The European electric vehicle (EV) market has recorded significant growth in recent years, powered by sustained demand and support from regulators. However, the market is battling an economic slowdown alongside a subsequent decrease in consumer spending, presumably leading to a lacklustre electric vehicle space, but that appears not to be the case.
In particular, data acquired and calculated by Finbold on November 29 indicates that as of Q3 2022, the total number of Battery Electric (BEV) and Plug-in Hybrid Electric (PHEV) new passenger vehicles registrations in Europe stood at 571,377. The value represents a quarterly increase of about 1.98% from Q2’s value of 560,266. During the first three months of the year, the region recorded registration of 562,276 units.
A breakdown of the car types indicates that BEVs stood at 355,336 in Q3, slightly increasing from Q2’s figure of 322,144. Elsewhere, during the third quarter of 2022, the total registered PHEVs was 216,041, a drop from Q2’s 238,122.
Notably, the total number of new passenger car registrations across Europe with an alternative fuel type recorded a quarterly drop of 2.47% to 1,265,947 in Q3. In Q2, the cars stood at 1,297,966, representing a drop of 2.88% from Q1’s 1,336,523.
European EV market battles economic slowdown
Despite the progress made in the European EV market, the economic slowdown was expected to tame the mighty industry temporarily. Indeed, EV sales have emerged despite consumers and manufacturers being impacted by the ongoing turmoil characterized by high inflation and a possible recession.
At the same time, economic volatility has seen increasing cases of unemployment, and it can be assumed that the conditions would push consumers to cut spending on new technology like EVs and delay investments in non-essential products awaiting the conditions to stabilize. In such conditions, consumers are likely to go for more economical choices.
Therefore, the growth in Q3 highlights the sector’s resilience considering before the current economic crisis, the industry had battled pandemic-related issues. In this case, with the pandemic disrupting the supply chain, a global semiconductor shortage hit the electric vehicle space hard. Interestingly, some manufacturers like Tesla (NASDAQ: TSLA) delivered a record number of vehicles in Q3 despite the prevailing conditions.
Key drivers of European EV market growth
In general, the European EV market’s previous growth has been attributed to factors like increased income levels within a climate-conscious population, robust government support for the EV industry, and an extensive public-private partnership for EV charging infrastructure.
At the same time, due to the lucrative European market, manufacturers, especially from the United States and China, are increasingly targeting consumers in the region. Indeed, Chinese carmakers are building a foothold on the market, especially for BEVs. European carmakers will likely attempt to wane off the competition from foreign entities by increasing their EV production.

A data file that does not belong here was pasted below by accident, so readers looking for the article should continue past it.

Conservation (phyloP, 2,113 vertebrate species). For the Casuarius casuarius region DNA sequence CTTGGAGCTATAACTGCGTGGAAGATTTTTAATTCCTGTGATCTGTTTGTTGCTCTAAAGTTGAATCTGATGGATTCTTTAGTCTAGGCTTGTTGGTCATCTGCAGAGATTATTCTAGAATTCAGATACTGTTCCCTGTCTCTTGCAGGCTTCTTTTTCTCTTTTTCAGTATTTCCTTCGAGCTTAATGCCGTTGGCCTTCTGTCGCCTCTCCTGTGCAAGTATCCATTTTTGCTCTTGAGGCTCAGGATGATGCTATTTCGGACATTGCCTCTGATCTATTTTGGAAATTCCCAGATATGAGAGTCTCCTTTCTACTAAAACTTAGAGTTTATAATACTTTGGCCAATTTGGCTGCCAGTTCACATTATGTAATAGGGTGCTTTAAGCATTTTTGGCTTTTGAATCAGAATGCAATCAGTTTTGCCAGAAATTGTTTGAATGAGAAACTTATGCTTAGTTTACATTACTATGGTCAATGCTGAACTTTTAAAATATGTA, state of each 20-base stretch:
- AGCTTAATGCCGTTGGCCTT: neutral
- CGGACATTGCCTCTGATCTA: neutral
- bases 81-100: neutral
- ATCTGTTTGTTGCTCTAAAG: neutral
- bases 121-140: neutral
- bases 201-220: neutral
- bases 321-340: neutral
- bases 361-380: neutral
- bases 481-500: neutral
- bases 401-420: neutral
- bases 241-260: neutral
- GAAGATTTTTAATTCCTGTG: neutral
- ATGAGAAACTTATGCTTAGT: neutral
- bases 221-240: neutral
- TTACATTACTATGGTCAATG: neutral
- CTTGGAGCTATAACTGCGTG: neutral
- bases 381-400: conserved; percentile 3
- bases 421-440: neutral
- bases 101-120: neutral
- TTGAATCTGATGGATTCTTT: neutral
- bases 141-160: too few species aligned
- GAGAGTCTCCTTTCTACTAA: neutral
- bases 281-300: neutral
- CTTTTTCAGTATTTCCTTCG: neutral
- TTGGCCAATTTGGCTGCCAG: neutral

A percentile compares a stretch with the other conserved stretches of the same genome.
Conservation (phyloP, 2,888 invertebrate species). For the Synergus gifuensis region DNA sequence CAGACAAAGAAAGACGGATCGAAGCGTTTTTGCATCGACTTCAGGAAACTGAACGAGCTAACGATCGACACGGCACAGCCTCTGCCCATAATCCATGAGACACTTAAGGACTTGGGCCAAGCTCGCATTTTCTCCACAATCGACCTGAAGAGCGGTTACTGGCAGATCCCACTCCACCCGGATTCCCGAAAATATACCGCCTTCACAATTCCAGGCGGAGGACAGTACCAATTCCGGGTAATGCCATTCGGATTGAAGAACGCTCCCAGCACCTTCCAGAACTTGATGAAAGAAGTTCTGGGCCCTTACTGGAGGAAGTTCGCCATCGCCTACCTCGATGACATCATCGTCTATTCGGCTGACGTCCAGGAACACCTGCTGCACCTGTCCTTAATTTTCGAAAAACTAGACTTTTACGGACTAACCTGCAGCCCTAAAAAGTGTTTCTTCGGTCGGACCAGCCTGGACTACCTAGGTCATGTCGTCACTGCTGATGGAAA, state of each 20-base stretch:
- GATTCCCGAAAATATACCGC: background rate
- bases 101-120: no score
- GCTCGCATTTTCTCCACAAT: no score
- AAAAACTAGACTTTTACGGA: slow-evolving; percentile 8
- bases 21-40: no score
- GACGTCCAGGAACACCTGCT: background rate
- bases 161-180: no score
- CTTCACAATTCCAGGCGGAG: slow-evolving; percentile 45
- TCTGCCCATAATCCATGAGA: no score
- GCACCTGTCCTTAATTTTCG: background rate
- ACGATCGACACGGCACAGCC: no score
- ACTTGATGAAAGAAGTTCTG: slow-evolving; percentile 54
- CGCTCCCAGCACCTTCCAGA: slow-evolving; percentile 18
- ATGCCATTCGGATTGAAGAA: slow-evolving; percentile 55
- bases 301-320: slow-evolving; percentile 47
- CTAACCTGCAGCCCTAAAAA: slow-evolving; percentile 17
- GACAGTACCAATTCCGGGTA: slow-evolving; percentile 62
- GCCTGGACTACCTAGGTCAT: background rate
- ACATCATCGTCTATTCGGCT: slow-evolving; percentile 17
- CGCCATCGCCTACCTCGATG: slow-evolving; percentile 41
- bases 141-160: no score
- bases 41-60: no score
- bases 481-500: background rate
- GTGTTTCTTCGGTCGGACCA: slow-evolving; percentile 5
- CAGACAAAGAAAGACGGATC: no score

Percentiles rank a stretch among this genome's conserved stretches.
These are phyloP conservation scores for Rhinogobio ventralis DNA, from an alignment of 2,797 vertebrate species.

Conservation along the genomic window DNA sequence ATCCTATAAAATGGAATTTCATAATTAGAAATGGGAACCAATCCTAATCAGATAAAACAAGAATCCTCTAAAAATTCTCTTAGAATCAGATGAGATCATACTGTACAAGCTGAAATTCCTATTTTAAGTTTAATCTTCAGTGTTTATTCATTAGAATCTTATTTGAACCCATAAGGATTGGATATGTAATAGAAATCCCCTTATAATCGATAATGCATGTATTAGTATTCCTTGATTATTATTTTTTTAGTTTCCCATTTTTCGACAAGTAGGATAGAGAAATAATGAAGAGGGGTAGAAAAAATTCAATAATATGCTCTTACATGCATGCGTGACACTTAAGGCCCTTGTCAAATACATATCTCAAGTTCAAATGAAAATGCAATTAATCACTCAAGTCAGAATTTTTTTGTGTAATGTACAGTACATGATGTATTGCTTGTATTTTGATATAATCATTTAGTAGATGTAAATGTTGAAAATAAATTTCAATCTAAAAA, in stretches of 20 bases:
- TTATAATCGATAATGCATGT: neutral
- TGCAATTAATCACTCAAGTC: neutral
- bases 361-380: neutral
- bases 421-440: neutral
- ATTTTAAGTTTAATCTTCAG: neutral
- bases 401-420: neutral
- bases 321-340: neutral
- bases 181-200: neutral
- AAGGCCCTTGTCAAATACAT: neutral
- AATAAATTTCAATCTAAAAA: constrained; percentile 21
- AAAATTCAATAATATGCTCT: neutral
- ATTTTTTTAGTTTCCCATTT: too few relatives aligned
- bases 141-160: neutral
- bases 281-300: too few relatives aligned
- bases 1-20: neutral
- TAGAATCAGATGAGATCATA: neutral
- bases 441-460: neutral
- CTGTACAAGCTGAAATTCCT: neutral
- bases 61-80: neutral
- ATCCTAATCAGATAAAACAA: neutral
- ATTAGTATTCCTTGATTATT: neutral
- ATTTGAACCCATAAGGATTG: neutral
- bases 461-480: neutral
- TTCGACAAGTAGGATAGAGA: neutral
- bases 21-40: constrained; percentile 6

Potentially, new EV manufacturers interested in establishing a foothold in the industry will likely locate their operations in Europe. For instance, Rivian (NASDAQ: RIVN), which is anticipated to increase production in 2023 to meet the growing demand, is one example.
The firm will likely begin sales in Europe at some point in the not-too-distant future. For the time being, however, the company is concentrating primarily on the North American market in an effort to challenge Tesla’s position as the industry leader.
Furthermore, the sales data is a welcomed development for regional regulators as the European Commission seeks to achieve a climate-neutral economy by 2050. In this case, regulators have put restrictions on automotive emissions, with most governments expressing commitment toward climate-friendly mobility initiatives. Consequently, several countries are driving EV adoptions by establishing friendly incentives targeting consumers and manufacturers.
Additionally, consumers are increasingly getting a wide range of options, especially with traditional manufacturers, including BMW, Audi, and Volvo, venturing into the electric vehicle industry. With an array of options, manufacturers have been focusing on improving some of the concerns among concerns.
For instance, driving range has been a significant consideration among consumers, with automakers aiming for longer ranges to boost sales, especially for BEVs. In this case, manufacturers focused more on increasing driving range through adjustments like larger batteries. Furthermore, the availability of charging stations around the driving range appears to have been taken care of.
The future of the European EV market
However, despite the impressive EV sales for the third quarter, it is worth noting that the sector is yet to become a phenomenon across Europe amid several challenges. For instance, consumers still need to overcome the hurdle of high EV costs and a need for sufficient charging infrastructure.
Over the years, the affordability of electric vehicles has been a critical concern forcing budget-conscious buyers to stay on the sidelines with premium pricing.
Furthermore, EV sales across Europe will likely accelerate, fueled by the possible extended energy crisis. Notably, following Russia’s invasion of Ukraine, the region is grappling with high energy prices, a factor acting as a catalyst to transitioning from reliance on fossil fuels. Overall, how the sector will hold up against the extraordinary conditions remains to be seen.